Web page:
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On Thu, Jun 26, 2014 at 12:55:55AM -0500, Paige DePol wrote:
> On Jun 11, 2014, at 3:29 AM, Axel Kittenberger <> wrote:
> > But a switch statement in most script languages (like in Javascript) is
> > syntactic sugar for if/else! That has always been the argument from the
> > Lua team to why there is no switch statement in Lua. Not like for
> > example in C where it is in fact a computed goto.
> I have created a switch statement patch[1] for Lua, it uses a jump table
> (aka computed goto) and is considerably faster than the standard if/else
> structures... however, applying it to vanilla Lua does present one large
> issue.
> Lua itself has no support for symbolic constants, thus the case values of
> the switch statement my patch adds have to be literal constants. This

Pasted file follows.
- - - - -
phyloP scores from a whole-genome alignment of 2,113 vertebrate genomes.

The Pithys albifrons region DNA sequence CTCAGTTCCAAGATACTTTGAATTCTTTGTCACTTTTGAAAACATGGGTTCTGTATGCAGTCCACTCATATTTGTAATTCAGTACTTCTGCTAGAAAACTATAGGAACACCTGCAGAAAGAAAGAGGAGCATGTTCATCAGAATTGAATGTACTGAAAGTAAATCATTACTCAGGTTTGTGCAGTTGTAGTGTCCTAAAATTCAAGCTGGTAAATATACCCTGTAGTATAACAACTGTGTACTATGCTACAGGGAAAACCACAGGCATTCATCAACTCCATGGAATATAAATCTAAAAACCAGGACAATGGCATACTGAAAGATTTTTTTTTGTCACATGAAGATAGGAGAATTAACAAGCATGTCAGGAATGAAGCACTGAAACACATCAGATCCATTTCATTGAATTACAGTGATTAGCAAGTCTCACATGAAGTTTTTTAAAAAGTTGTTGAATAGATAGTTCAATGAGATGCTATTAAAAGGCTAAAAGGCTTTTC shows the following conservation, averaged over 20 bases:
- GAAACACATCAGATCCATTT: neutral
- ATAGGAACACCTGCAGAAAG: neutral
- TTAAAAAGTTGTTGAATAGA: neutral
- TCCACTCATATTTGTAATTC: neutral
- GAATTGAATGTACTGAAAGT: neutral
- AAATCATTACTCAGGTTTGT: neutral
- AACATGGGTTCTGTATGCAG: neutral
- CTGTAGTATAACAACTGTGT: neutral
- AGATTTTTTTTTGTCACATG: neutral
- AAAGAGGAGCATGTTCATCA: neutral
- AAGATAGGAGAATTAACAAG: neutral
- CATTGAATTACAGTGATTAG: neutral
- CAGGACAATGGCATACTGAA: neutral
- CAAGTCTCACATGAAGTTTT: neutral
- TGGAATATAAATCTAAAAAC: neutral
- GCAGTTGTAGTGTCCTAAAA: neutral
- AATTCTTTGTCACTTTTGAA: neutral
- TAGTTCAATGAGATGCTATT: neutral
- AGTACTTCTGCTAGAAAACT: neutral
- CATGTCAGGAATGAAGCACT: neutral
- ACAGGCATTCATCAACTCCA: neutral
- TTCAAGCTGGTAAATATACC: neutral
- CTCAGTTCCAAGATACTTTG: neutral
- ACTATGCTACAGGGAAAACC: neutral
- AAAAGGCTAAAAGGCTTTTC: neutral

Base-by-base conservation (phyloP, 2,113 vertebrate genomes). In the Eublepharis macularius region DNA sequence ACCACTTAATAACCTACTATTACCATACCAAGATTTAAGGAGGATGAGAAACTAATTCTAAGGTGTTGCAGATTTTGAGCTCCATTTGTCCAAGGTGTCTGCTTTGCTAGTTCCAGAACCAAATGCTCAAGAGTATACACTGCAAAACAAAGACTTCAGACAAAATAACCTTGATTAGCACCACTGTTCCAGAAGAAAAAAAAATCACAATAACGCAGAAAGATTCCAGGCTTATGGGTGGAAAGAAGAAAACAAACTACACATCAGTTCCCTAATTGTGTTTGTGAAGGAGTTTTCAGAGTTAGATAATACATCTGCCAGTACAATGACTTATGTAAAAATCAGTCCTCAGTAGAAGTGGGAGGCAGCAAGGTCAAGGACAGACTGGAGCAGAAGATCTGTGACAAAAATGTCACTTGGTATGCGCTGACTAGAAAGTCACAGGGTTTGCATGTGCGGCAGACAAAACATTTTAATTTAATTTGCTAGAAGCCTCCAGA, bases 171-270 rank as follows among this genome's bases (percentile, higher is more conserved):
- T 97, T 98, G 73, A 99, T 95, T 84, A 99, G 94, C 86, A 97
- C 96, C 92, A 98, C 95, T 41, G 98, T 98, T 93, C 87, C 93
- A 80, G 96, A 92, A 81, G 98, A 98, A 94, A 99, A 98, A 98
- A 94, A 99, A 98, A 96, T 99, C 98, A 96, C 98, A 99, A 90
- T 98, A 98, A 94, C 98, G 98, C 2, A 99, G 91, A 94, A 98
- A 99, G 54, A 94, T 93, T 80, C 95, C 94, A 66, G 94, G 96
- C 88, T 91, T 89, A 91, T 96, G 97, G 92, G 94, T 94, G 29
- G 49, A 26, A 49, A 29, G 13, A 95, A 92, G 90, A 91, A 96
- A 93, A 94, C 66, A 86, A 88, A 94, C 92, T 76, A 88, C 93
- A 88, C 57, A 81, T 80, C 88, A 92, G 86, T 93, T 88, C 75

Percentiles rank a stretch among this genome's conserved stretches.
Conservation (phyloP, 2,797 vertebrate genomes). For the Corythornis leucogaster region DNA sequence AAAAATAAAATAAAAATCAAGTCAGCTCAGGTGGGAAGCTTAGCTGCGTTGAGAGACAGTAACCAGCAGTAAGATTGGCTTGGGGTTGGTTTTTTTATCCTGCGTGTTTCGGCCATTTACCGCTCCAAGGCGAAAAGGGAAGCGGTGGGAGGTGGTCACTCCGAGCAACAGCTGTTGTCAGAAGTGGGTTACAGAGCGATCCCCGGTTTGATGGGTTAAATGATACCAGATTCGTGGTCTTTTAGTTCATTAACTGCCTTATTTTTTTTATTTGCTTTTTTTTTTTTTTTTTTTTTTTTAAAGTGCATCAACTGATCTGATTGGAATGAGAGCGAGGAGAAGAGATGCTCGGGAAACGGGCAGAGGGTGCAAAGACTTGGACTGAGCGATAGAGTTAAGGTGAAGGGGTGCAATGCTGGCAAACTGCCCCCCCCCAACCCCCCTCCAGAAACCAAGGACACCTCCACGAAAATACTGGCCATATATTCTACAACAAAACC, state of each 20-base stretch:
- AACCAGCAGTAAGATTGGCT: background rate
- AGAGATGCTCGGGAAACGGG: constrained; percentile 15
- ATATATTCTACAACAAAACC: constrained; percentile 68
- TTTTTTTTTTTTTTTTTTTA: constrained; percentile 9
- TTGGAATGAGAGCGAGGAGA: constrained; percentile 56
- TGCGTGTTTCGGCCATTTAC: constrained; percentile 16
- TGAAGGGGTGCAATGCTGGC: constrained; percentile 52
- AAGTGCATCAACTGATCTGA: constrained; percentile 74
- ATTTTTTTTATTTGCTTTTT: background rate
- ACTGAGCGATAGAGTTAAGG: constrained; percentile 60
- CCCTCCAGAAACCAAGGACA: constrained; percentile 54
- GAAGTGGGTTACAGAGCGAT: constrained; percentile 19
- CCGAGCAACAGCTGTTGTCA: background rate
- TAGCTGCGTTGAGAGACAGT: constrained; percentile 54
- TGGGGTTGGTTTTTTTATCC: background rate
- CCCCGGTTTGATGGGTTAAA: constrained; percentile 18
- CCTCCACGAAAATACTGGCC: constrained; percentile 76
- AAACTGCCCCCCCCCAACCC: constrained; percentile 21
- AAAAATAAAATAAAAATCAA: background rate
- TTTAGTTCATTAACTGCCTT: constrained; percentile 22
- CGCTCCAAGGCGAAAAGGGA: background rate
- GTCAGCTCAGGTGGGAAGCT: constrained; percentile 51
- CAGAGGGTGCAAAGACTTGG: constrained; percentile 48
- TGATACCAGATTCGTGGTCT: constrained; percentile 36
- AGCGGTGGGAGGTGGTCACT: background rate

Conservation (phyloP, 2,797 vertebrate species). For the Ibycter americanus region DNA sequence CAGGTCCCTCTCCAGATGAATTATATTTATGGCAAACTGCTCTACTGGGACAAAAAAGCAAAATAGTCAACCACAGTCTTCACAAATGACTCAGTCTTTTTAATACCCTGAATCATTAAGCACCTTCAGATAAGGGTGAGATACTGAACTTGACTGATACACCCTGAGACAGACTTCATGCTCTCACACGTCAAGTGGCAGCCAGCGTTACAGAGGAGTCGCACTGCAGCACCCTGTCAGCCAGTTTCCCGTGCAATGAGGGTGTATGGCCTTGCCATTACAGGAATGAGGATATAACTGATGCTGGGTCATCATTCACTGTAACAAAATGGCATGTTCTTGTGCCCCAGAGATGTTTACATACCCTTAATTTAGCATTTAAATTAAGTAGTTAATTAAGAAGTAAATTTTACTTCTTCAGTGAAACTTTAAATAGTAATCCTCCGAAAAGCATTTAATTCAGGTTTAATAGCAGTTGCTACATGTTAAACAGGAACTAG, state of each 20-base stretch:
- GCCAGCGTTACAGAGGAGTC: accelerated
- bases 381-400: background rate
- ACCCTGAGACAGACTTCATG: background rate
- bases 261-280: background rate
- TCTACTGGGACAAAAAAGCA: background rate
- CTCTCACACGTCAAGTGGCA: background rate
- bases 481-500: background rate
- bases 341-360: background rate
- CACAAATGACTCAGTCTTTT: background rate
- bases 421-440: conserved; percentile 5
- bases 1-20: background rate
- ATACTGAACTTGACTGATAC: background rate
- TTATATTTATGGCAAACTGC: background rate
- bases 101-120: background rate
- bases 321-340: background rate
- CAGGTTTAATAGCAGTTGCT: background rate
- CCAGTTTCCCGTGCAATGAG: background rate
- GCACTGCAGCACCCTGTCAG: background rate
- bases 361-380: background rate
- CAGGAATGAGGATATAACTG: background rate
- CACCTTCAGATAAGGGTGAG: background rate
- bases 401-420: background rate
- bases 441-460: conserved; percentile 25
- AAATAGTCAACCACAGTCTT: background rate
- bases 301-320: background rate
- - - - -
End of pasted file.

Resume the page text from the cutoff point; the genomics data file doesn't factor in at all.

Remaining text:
> leads to the use of magic numbers which hurts overall code quality.
> This, I believe, is one of the major reasons Lua does not yet have a
> switch statement. Without symbolic constants any switch statement added to
> vanilla Lua could only ever be syntactic sugar for an if/else chain.

What about label references? That is, if Lua allowed directly taking a
reference to a label? Then you could use them directly, as when writing a
classic state machine, or build your own jump tables which mapped keys to
labels. Although you might have to add an optimization to memoize constant
tables in the latter case.

The label reference would have to be a new native type. But it might be a
little more elegant at the syntax level.

State machine example

-- prints "one", "two", "three" on stdout
function f(_, nextstate)
	if nextstate then goto nextstate end
	return A, "one"
	return B, "two"
	return Z, "three"

for nextstate, n in f do

Jump table example

-- prints "one", "two", "three" on stdout
function f(v)
	local t = {
		A = A,
		B = B,

	goto t[v]
	return "one"
	return "two"
	return "three"